Mike Ehrmantraut - I loved this guy and cried when Mr. White killed him.

There's only two more episodes of Breaking Bad. I can't imagine them being worse/better than the last one but I saw The Pink Man himself on the Jimmy Kimmel show and he said something like, "You think last week's episode was messy? Wait until the last two – they get waaaaaaay messier.. bitch." I can hardly wait. When it comes to Walt and Jesse and the gang, the messier the better.

Hank Schrader - he started out as such a goof but he became
one of my favourite characters, ever, on any TV show.

If you haven't seen this show yet, you don't know what you're missing. I remember my boss back in Bracebridge always yapping about it, telling me about a chemistry teacher who starts cooking meth to make money for his family. The premise didn't sound all that exciting, right? Mr. Chips In The Kitchen? Big deal. But I picked up the first season at Wally World (because there's no point watching any series unless you start at the beginning) and Dave and I didn't do ANYTHING else for an entire weekend – except to run back to Scrawl-Mart and buy season two. The writing is phenomenal. The acting is phenomenal. It makes every other show on TV look like it was written by the cast of Romper Room.

Tyrion Lannister - my absolute favourite character on Game of Thrones.
Smart, sensitive, nice and dead sexy.

There are other shows on TV I'm nutso about. The Walking Dead, which gets going again October 13 (WOOT!), Mad Men, Orange Is The New Black and, gawd help me, Love It Or List It (one of these things is not like the other.... I know... ). But the only show right now that even compares to Breaking Bad, for me, is Game of Thrones. My writer buddy Linda McLean got me hooked on this show (have you noticed it's always word of mouth that sells something good?). One day at writer's circle she said she spent all weekend watching Game of Thrones and was mesmerized by the absolute misery of the thing. So off I toddled to Wal-Nuts to pick up the first season, which was, like SIXTY BUCKS (don't tell Dave, he'll kill me). I put on one episode and me and hubs were glued to the boob tube for 10 hours. When it was over I stumbled back to Hell-Mart and spent another sixty for season two.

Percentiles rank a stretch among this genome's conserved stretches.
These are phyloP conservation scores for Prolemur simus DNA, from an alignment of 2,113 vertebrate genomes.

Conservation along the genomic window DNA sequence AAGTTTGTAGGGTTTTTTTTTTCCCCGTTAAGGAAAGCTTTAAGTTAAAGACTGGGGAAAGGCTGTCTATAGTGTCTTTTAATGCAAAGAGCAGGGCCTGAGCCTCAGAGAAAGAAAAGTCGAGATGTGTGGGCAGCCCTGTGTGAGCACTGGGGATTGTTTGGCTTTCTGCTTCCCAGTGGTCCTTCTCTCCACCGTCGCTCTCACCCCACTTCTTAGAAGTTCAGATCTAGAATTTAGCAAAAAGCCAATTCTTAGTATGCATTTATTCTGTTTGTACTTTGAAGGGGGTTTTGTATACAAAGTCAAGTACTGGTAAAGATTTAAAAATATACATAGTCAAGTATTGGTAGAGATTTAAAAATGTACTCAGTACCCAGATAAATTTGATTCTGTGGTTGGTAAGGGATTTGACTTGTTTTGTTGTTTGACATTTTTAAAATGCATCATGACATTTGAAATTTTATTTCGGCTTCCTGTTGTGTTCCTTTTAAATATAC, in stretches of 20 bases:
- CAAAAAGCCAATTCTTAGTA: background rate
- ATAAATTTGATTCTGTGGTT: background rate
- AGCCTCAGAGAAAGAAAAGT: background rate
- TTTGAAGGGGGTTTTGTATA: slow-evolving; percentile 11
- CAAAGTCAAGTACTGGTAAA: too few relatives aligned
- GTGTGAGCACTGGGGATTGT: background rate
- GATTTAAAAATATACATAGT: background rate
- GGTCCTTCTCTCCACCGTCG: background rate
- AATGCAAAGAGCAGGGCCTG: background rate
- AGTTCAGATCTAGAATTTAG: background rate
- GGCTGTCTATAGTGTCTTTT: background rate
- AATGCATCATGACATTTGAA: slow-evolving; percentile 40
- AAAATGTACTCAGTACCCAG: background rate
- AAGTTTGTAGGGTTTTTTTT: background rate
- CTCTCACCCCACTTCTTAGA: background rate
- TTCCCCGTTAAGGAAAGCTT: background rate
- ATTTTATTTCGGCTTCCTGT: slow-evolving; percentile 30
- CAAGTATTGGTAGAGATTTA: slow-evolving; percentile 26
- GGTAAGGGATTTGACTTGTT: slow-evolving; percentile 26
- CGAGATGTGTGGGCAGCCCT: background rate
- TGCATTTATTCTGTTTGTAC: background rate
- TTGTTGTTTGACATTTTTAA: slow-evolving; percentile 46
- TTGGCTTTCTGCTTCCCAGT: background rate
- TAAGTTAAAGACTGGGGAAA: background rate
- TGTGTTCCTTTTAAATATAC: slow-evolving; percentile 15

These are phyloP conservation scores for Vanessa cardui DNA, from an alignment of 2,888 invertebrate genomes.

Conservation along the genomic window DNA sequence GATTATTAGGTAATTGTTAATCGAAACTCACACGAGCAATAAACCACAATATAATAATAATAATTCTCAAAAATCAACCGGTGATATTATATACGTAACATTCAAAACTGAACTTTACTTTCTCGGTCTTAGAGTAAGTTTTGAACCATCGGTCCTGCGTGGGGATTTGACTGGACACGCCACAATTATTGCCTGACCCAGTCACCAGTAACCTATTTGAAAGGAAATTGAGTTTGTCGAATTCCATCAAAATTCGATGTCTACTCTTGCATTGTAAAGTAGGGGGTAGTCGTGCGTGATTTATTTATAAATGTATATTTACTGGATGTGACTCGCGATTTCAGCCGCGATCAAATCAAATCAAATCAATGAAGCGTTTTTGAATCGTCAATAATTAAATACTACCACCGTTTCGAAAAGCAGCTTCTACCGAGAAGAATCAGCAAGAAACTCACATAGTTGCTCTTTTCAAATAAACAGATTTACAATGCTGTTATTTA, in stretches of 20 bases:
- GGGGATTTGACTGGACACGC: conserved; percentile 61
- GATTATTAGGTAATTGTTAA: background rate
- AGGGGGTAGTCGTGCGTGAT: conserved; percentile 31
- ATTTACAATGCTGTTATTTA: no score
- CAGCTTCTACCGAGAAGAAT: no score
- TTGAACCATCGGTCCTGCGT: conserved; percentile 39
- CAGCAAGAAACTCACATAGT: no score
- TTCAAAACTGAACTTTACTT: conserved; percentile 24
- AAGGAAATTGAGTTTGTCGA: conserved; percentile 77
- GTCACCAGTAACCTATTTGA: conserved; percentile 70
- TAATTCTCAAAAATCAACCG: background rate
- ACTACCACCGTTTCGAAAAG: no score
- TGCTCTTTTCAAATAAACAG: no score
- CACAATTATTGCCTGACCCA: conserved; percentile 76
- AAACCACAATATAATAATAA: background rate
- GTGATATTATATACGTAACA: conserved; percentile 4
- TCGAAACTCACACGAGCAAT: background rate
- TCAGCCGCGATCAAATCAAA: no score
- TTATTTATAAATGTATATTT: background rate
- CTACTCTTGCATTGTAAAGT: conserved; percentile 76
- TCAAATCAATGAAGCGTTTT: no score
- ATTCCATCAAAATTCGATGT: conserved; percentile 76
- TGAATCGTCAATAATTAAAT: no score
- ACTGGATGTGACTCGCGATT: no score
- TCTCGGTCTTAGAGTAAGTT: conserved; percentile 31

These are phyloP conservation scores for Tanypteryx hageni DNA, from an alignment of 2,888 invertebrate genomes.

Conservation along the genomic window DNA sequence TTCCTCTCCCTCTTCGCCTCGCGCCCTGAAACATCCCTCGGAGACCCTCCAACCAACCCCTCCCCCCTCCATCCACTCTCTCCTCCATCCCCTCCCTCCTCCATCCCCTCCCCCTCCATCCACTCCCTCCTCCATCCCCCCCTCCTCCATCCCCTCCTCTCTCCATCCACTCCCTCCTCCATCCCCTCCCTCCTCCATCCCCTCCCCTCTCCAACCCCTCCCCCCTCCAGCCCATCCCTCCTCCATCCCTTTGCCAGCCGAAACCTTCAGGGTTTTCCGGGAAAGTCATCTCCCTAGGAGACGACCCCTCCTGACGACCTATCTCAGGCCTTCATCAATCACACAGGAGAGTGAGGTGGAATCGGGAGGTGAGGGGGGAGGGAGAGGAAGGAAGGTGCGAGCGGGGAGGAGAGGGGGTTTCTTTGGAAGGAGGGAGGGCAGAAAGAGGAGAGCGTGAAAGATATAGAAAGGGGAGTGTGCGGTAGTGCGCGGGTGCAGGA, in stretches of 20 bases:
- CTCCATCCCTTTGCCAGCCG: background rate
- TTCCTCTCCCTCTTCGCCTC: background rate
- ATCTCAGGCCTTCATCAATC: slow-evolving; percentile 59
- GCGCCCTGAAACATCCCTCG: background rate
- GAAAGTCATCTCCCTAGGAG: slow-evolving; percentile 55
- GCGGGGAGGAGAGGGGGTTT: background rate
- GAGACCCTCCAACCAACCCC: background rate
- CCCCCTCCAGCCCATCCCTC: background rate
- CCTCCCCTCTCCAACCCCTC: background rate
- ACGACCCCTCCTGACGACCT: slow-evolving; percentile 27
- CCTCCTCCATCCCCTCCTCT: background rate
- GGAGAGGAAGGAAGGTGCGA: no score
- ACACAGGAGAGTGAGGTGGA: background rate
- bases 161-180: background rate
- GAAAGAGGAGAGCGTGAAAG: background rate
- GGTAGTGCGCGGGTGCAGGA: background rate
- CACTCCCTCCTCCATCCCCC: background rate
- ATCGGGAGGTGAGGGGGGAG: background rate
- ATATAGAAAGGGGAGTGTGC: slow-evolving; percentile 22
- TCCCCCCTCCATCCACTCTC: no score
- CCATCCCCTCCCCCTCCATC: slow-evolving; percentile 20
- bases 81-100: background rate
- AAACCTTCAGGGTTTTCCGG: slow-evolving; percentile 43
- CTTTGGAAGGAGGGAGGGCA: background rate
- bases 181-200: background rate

Arya Stark - love this girl. She's all feist and spark and honesty.

What do we like about it? Same as Breaking Bad – great acting, great writing (the TV script is co-written by David Benioff, the author of one my favourite books, City of Thieves. Go buy it.) The characters are human. The bad guys can be good. The good guys can break bad. They're endearing and troubled and you cheer for them and you curse them, all at the same time.

Jamie Lannister - I hated him in the beginning. He was a HORRIBLE
person. But thanks to fantastic writing and acting, I now find myself
rooting for him. He lights up the screen and I love the relationship
developing with his stalwart guard, Brienne of Tarth.

Season three debuted on HBO a few months ago – while we were traversing the Great Country of Canada with a U-Haul and a puking cat – so we missed the first few episodes. In a historic display of willpower, we decided to wait until the season ended, and then pick it up when it went to reruns (since it's not available at the Wal-Mart Campground yet). I checked it online to see when it would start and marked September 17 on my calendar with a big red marker. That was last Tuesday. Every night since, HBO has played two episodes every single night and every night Dave and I have been glued to the TV for two happy-happy-happy hours (sorry, I was channeling Duck Dynasty for a moment). 

Samwell Tarly - good-hearted and awkward. I hope he muddles through.

Tonight's the last two episodes of the season. Tomorrow night is the second last episode of Breaking Bad. Then Dave and I go have our eyeballs massaged.

This video mash-up of Breaking Bad moments is just phenomenal, by the way. Pass me a tissue and we'll watch it together. "They've got some skills, yo."

Friday, September 13, 2013

At Loose Ends